MYKOLAIV – The first air raid alarm sounded over Mykolaiv at 1:01 a.m. and for the next four hours explosions thundered as Russian missiles rained down on this already battered southern port city.
At dawn, a hotel, a sports complex, two schools, a gas station and dozens of houses are in ruins. Emergency teams racing between blast sites were working to establish the total number of casualties – with one of Ukraine’s wealthiest businessmen, Oleksiy Vadaturskyi, and his wife among the dead.
Mr Vadaturskyi’s company, Nibulon, confirmed that he and his wife, Raisa, died at their home.
Tributes to Mr Vadaturskyi – who was declared a “hero of Ukraine” more than a decade ago for his contributions to society – poured in from across the country as news of his death spread. President Volodymyr Zelensky called it “a huge loss for Mykolaiv and for all of Ukraine”.
Mr. Vadaturskyi made his fortune in the agricultural industry: his company, Nibulon, built storage facilities and infrastructure needed to export grain.
He was killed just as the first shipments of grain since the start of the war in Ukraine were being loaded onto freighters in Ukraine’s Black Sea ports after a months-long blockade. On Sunday, Turkey – which, along with the United Nations, helped broker a deal to move the grain forward – said the first ship carrying grain was due to leave the port of Odessa as early as Monday morning.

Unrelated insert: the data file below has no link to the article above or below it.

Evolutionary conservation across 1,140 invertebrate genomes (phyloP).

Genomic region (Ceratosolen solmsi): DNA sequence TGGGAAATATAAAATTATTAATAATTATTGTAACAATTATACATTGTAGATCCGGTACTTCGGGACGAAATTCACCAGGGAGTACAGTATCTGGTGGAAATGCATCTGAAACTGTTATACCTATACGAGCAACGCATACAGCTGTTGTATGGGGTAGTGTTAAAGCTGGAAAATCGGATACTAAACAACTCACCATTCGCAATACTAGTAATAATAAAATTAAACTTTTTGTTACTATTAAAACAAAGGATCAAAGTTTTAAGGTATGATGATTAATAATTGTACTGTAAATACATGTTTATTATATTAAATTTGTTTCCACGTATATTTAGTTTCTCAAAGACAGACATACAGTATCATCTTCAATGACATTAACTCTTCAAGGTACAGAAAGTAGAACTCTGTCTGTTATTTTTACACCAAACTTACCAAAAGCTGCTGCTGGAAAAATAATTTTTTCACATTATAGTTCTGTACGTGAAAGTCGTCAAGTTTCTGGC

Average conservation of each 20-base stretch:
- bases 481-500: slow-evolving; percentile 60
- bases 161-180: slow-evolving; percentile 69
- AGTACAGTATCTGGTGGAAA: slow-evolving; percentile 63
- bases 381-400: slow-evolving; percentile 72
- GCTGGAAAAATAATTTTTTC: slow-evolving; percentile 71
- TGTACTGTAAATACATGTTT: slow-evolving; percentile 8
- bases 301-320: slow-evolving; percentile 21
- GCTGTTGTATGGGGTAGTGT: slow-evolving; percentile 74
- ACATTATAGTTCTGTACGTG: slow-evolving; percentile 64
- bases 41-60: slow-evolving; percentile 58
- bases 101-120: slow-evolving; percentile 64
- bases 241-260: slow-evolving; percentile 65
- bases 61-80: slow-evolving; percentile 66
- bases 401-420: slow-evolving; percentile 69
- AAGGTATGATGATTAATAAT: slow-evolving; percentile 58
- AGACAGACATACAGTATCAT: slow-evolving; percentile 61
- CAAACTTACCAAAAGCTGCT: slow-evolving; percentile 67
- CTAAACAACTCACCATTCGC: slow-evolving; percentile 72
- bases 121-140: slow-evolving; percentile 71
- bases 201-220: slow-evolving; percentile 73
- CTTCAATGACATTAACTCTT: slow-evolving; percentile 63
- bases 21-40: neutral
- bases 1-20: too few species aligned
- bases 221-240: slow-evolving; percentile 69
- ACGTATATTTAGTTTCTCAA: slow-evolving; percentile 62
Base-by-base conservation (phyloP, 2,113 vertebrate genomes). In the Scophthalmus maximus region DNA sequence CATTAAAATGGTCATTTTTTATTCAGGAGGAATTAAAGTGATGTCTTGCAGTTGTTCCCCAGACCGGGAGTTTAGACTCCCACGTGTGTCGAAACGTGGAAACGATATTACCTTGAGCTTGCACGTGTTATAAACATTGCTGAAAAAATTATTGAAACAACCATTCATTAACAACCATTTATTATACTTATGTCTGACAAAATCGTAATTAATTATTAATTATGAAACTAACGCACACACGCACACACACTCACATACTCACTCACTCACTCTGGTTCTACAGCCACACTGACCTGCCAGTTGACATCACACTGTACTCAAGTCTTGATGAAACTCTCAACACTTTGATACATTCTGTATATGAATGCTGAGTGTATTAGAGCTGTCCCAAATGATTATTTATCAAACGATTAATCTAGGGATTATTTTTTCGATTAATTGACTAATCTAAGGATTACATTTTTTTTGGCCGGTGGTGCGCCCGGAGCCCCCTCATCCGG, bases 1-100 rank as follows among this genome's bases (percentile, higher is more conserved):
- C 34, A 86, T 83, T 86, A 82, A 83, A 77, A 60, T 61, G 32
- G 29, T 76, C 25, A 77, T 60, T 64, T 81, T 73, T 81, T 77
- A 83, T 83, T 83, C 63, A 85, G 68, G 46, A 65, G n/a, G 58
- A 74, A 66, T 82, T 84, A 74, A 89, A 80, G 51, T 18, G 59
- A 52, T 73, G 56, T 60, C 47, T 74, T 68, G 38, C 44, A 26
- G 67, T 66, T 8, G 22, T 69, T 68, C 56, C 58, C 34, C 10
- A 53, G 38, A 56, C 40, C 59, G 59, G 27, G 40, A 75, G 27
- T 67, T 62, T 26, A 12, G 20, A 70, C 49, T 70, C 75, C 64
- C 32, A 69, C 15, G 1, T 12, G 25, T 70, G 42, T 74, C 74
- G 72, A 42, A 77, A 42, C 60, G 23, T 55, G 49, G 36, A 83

It was unclear whether Mr. Vadaturskyi was directly targeted or whether he, like thousands of civilians killed by Russian bombs, was in just the wrong place at the wrong time.
Firefighters at the scene of the strike said the remains of the Vadaturskyis had been removed from the basement of the family home, which had been reinforced with sandbags. Footage from the scene that was shared with The New York Times showed that much of the house was missing from what looked like a direct hit.
Oleksandr Senkevych, the town’s mayor, said on Telegram that the nightly strikes were perhaps the heaviest bombardment his community had suffered since the early days of the war.
Mykolaiv has been the target of relentless air assaults since the Russians failed in their attempt to capture the city on their way to Odessa, Ukraine’s main port.
Vitaliy Kim, head of the Mykolaiv Regional Military Administration, said “Mr. Vadaturskyi’s contribution to the development of the agricultural industry and shipbuilding, the development of the region is invaluable.”
Born in the Odessa region on September 8, 1947, Mr. Vadaturskyi was the child of collective farmers, according to a 2016 interview with the US-Ukraine Business Council.
In Soviet times, he specialized in the production and distribution of bread. He founded Nibulon in 1991 and within three decades grew it into one of Ukraine’s most successful companies.